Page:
But  it  would  seem  that  in  these  after-days  more  and  more  of the  Elves,  be  they  of  the  Eldalie in  origin or  be they  of other kinds,  who   linger  in   Middle-earth  now   refuse  the   summons  of Mandos,   and   wander   houseless   in   the   world,*   unwilling   to leave it (40) and unable  to  inhabit  it,  haunting  trees or  springs or hidden  places  that  once they  knew. Not  all of  these are  kindly or  unstained  by  the  Shadow.  Indeed  the  refusal  of the  summons is in itself a sign of taint.

It  is  therefore  a foolish  and perilous  thing, besides  being a wrong  deed  forbidden  justly by  the appointed  Rulers of  Arda, if the  Living   seek  to   commune  with   the  Unbodied,   though  the houseless  may  desire  it,  especially   the  most   unworthy  among them.  For  the  Unbodied,  wandering  in  the  world, are  those who at the least have refused the door of life and  remain in  regret and self-pity.  Some  are  filled with  bitterness, grievance,  and envy. Some  were  enslaved  by  the  Dark  Lord  and  do  his  work  still, though  he  himself is  gone. They  will not  speak truth  or wisdom. To call  on them  is folly.  To attempt  to master  them and  to make them  servants  of  one  own's  will  is  wickedness.  Such practices are  of  Morgoth;  and  the necromancers  are of  the host  of Sauron his servant.

Some  say  that  the  Houseless  desire  bodies,  though  they  are not  willing  to  seek  them  lawfully  by  submission to  the judgement  of  Mandos.  The  wicked  among  them  will  take   bodies,  if they  can,  unlawfully.  The  peril  of   communing  with   them  is, therefore, not only the peril of being deluded by fantasies  or lies: there  is  peril  also  of  destruction.  For   one  of   the  hungry Houseless, if it is  admitted to  the friendship  of the  Living, may seek to eject the fea from its body; and in the contest  for mastery the  body may  be gravely  injured, even  if it  he not  wrested from its  rightful  habitant.  Or  the  Houseless  may plead  for shelter, and if it is admitted, then it will seek to enslave its host  and use both his will and  his body  for its  own purposes.  It is  said that Sauron  did these  things, and  taught his  followers how  to achieve them."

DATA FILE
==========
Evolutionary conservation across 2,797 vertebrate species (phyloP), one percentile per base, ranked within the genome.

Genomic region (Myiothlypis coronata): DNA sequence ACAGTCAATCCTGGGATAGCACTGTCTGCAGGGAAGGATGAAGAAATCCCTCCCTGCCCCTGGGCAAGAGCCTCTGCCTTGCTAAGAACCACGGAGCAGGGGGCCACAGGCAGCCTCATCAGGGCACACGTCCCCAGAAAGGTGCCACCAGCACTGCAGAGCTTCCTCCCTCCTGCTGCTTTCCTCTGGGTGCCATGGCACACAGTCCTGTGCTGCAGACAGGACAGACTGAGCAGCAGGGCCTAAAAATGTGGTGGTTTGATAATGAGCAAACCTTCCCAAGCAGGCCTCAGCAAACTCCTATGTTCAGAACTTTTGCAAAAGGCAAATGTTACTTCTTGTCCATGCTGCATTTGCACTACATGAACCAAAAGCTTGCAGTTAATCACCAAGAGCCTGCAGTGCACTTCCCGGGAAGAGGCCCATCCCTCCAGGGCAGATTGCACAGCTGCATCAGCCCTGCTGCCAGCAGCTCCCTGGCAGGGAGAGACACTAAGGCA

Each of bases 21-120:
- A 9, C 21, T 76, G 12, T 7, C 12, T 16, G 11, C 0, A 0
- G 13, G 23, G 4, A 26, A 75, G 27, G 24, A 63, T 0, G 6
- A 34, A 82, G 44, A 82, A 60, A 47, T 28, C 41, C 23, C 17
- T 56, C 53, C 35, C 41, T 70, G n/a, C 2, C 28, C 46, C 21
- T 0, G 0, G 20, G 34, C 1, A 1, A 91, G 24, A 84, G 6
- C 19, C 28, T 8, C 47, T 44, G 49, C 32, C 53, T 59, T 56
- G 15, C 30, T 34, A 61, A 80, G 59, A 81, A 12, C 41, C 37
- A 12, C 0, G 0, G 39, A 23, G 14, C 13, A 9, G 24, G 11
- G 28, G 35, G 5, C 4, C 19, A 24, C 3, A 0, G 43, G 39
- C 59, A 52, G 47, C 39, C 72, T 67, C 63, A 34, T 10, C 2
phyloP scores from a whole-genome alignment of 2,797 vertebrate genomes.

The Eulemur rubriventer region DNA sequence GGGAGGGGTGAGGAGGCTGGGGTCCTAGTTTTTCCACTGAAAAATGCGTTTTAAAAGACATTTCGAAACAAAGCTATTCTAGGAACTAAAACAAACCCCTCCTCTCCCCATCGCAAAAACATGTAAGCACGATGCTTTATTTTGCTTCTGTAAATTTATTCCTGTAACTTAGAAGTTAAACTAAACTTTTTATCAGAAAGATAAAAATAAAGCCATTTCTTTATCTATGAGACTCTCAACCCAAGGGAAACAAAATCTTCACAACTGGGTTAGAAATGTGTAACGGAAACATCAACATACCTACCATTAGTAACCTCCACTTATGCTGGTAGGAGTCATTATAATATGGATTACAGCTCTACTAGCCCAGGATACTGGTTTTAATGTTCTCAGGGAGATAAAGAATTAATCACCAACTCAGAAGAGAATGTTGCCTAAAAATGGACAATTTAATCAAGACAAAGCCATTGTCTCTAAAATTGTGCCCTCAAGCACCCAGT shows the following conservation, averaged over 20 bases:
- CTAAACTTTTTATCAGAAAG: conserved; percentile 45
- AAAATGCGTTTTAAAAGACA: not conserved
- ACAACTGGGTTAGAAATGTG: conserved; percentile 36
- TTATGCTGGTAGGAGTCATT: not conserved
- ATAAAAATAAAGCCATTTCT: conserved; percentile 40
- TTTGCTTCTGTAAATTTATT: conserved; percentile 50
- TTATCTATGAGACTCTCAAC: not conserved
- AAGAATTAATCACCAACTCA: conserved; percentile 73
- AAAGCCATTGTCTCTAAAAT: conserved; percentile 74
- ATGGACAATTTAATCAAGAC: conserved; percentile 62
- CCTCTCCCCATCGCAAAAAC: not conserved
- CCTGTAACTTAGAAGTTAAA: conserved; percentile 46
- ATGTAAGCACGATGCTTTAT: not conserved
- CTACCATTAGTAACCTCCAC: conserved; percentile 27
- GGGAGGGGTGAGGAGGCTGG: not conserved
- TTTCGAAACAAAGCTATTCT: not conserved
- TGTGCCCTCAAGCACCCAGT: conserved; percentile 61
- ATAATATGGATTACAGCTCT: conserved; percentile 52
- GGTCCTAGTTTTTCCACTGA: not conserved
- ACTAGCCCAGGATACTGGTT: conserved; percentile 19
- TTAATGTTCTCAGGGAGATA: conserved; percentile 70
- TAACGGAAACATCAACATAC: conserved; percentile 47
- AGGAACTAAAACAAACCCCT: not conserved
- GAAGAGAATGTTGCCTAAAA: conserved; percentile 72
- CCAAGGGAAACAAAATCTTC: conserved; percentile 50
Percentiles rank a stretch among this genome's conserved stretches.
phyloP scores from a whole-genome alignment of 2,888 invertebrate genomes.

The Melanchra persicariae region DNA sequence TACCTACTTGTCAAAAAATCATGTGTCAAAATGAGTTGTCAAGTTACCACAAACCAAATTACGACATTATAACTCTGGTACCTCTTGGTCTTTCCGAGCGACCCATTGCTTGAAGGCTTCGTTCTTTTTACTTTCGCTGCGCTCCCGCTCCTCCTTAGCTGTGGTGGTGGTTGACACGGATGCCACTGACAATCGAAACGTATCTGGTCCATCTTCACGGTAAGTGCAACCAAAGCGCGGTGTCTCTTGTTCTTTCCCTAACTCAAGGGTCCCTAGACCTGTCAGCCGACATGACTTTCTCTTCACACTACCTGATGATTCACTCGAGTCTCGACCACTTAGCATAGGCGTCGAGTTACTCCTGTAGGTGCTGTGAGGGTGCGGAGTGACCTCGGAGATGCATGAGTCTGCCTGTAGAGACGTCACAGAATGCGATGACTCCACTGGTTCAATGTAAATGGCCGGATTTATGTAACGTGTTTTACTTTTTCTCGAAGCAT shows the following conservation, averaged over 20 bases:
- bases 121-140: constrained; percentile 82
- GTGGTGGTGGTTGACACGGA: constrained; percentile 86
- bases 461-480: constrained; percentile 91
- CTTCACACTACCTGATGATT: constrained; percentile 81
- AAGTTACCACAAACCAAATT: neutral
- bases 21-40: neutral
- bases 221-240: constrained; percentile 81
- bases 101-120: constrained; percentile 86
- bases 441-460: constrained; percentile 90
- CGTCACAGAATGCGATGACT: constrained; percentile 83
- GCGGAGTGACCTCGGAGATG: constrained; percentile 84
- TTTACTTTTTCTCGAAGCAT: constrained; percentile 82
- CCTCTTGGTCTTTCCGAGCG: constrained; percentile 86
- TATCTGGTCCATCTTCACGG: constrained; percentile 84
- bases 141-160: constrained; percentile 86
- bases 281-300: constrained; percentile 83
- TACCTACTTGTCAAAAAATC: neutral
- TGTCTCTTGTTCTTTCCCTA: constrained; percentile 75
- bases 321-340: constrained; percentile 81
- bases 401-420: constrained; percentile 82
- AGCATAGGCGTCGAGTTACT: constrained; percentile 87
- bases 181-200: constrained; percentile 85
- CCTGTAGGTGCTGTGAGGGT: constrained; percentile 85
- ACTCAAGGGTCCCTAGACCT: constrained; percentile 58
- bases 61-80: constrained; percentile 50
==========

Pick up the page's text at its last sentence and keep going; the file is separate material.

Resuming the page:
So we see that of the Elves who chose to remain in Middle-earth after there bodies had perished and there Spirit unhoused were sometimes vulnerable to the Dark. Those that became enslaved by the Dark may try to inhabit the bodies are the living (thus is why Men had just cause to fear the Eldar in later Ages).Morgoth taught Sauron, and Sauron thereafter taught his servants how to enter into the bodies of the living the bodies.
Thus the Necromancers are the spirits of corrupted, Houseless Elves who's bodies have long sinse perished and have shunned the Light of there Origin and became vulnerable to corruption and try to take over the bodies of the living.

I do not belive Men were ever able to do this. There fate is not to dwell in Arda until The End like the Elves but to leave it once they perish. They may be rare exceptions however. I am not sure.

Read more of Morgoth's Ring, Of Re-birth and other dooms of those that go to Mandos, for more information. It is very interesting.



-- Edited by mouth of sauron at 20:31, 2007-10-19

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Thorin Oakenshield - Rank 6
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Alot of things I didn't know there mos. Thanks for the info. It appears there is alot in Morgoth's Ring I haven't read. I read that post on the 'Tale of Adanel' which was very good as well. So I suppose even Elves (after death) can become corruptable especially if they shunned the Light of Valinor in life? Poor Elves.